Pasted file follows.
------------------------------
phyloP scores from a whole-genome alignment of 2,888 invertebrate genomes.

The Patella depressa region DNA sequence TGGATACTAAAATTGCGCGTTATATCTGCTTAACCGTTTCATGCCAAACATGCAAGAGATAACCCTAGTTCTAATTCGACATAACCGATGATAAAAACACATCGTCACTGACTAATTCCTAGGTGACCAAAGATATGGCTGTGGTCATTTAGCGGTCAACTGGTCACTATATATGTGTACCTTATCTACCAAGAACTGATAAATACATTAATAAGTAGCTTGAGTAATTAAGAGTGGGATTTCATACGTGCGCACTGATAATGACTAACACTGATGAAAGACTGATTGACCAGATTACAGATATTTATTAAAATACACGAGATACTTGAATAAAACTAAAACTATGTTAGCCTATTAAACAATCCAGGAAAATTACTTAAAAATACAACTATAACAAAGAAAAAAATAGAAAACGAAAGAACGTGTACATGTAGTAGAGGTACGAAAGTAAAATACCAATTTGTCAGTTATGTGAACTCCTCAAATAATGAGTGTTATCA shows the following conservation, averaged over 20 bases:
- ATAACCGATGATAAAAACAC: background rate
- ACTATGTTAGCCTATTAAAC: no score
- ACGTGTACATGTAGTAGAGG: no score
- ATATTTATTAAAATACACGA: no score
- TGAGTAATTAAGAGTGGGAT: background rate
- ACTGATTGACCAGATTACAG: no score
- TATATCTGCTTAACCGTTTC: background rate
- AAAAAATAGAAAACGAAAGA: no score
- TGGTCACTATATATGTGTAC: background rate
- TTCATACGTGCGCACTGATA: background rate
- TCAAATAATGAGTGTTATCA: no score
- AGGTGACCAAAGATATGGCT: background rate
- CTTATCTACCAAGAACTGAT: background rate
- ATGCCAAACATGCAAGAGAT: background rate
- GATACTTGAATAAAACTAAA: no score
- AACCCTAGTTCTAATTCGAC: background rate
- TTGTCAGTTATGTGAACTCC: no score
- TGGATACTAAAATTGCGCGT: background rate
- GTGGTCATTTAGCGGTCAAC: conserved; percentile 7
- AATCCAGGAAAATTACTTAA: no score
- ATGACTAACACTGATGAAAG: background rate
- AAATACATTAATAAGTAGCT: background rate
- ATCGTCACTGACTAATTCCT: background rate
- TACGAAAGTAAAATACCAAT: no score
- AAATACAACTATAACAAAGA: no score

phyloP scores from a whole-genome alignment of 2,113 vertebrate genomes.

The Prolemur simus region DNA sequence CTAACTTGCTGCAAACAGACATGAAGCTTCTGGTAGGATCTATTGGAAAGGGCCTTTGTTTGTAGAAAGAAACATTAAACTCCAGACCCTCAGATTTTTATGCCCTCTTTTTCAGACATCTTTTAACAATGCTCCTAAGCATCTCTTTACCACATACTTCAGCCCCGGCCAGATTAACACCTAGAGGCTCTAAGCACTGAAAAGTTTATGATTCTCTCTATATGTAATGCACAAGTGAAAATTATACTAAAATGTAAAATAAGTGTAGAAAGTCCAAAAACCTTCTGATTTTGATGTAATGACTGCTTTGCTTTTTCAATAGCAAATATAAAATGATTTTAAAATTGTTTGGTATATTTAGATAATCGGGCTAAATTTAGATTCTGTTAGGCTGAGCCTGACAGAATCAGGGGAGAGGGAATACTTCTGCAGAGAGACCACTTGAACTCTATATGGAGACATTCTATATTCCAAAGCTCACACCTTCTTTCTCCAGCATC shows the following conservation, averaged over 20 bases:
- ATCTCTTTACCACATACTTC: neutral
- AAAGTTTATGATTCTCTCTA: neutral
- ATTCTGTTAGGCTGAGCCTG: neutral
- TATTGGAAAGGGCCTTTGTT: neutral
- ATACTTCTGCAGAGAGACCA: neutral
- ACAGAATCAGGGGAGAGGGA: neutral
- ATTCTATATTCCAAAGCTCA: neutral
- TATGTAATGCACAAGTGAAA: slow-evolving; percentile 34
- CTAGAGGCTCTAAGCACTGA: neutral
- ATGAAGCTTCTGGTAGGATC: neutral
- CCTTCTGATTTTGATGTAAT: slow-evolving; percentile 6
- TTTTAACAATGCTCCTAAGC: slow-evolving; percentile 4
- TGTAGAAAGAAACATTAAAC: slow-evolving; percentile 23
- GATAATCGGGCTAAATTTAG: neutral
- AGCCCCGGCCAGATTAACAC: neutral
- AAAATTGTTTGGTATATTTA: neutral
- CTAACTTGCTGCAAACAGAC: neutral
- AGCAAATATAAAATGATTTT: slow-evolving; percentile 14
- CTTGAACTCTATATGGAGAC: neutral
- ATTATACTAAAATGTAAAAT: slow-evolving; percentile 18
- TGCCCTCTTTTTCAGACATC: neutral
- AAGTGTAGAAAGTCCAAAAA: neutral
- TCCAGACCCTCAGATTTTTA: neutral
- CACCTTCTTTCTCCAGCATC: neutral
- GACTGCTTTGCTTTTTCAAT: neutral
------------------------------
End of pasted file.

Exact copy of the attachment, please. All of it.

phyloP scores from a whole-genome alignment of 2,888 invertebrate genomes.

The Patella depressa region DNA sequence TGGATACTAAAATTGCGCGTTATATCTGCTTAACCGTTTCATGCCAAACATGCAAGAGATAACCCTAGTTCTAATTCGACATAACCGATGATAAAAACACATCGTCACTGACTAATTCCTAGGTGACCAAAGATATGGCTGTGGTCATTTAGCGGTCAACTGGTCACTATATATGTGTACCTTATCTACCAAGAACTGATAAATACATTAATAAGTAGCTTGAGTAATTAAGAGTGGGATTTCATACGTGCGCACTGATAATGACTAACACTGATGAAAGACTGATTGACCAGATTACAGATATTTATTAAAATACACGAGATACTTGAATAAAACTAAAACTATGTTAGCCTATTAAACAATCCAGGAAAATTACTTAAAAATACAACTATAACAAAGAAAAAAATAGAAAACGAAAGAACGTGTACATGTAGTAGAGGTACGAAAGTAAAATACCAATTTGTCAGTTATGTGAACTCCTCAAATAATGAGTGTTATCA shows the following conservation, averaged over 20 bases:
- ATAACCGATGATAAAAACAC: background rate
- ACTATGTTAGCCTATTAAAC: no score
- ACGTGTACATGTAGTAGAGG: no score
- ATATTTATTAAAATACACGA: no score
- TGAGTAATTAAGAGTGGGAT: background rate
- ACTGATTGACCAGATTACAG: no score
- TATATCTGCTTAACCGTTTC: background rate
- AAAAAATAGAAAACGAAAGA: no score
- TGGTCACTATATATGTGTAC: background rate
- TTCATACGTGCGCACTGATA: background rate
- TCAAATAATGAGTGTTATCA: no score
- AGGTGACCAAAGATATGGCT: background rate
- CTTATCTACCAAGAACTGAT: background rate
- ATGCCAAACATGCAAGAGAT: background rate
- GATACTTGAATAAAACTAAA: no score
- AACCCTAGTTCTAATTCGAC: background rate
- TTGTCAGTTATGTGAACTCC: no score
- TGGATACTAAAATTGCGCGT: background rate
- GTGGTCATTTAGCGGTCAAC: conserved; percentile 7
- AATCCAGGAAAATTACTTAA: no score
- ATGACTAACACTGATGAAAG: background rate
- AAATACATTAATAAGTAGCT: background rate
- ATCGTCACTGACTAATTCCT: background rate
- TACGAAAGTAAAATACCAAT: no score
- AAATACAACTATAACAAAGA: no score

phyloP scores from a whole-genome alignment of 2,113 vertebrate genomes.

The Prolemur simus region DNA sequence CTAACTTGCTGCAAACAGACATGAAGCTTCTGGTAGGATCTATTGGAAAGGGCCTTTGTTTGTAGAAAGAAACATTAAACTCCAGACCCTCAGATTTTTATGCCCTCTTTTTCAGACATCTTTTAACAATGCTCCTAAGCATCTCTTTACCACATACTTCAGCCCCGGCCAGATTAACACCTAGAGGCTCTAAGCACTGAAAAGTTTATGATTCTCTCTATATGTAATGCACAAGTGAAAATTATACTAAAATGTAAAATAAGTGTAGAAAGTCCAAAAACCTTCTGATTTTGATGTAATGACTGCTTTGCTTTTTCAATAGCAAATATAAAATGATTTTAAAATTGTTTGGTATATTTAGATAATCGGGCTAAATTTAGATTCTGTTAGGCTGAGCCTGACAGAATCAGGGGAGAGGGAATACTTCTGCAGAGAGACCACTTGAACTCTATATGGAGACATTCTATATTCCAAAGCTCACACCTTCTTTCTCCAGCATC shows the following conservation, averaged over 20 bases:
- ATCTCTTTACCACATACTTC: neutral
- AAAGTTTATGATTCTCTCTA: neutral
- ATTCTGTTAGGCTGAGCCTG: neutral
- TATTGGAAAGGGCCTTTGTT: neutral
- ATACTTCTGCAGAGAGACCA: neutral
- ACAGAATCAGGGGAGAGGGA: neutral
- ATTCTATATTCCAAAGCTCA: neutral
- TATGTAATGCACAAGTGAAA: slow-evolving; percentile 34
- CTAGAGGCTCTAAGCACTGA: neutral
- ATGAAGCTTCTGGTAGGATC: neutral
- CCTTCTGATTTTGATGTAAT: slow-evolving; percentile 6
- TTTTAACAATGCTCCTAAGC: slow-evolving; percentile 4
- TGTAGAAAGAAACATTAAAC: slow-evolving; percentile 23
- GATAATCGGGCTAAATTTAG: neutral
- AGCCCCGGCCAGATTAACAC: neutral
- AAAATTGTTTGGTATATTTA: neutral
- CTAACTTGCTGCAAACAGAC: neutral
- AGCAAATATAAAATGATTTT: slow-evolving; percentile 14
- CTTGAACTCTATATGGAGAC: neutral
- ATTATACTAAAATGTAAAAT: slow-evolving; percentile 18
- TGCCCTCTTTTTCAGACATC: neutral
- AAGTGTAGAAAGTCCAAAAA: neutral
- TCCAGACCCTCAGATTTTTA: neutral
- CACCTTCTTTCTCCAGCATC: neutral
- GACTGCTTTGCTTTTTCAAT: neutral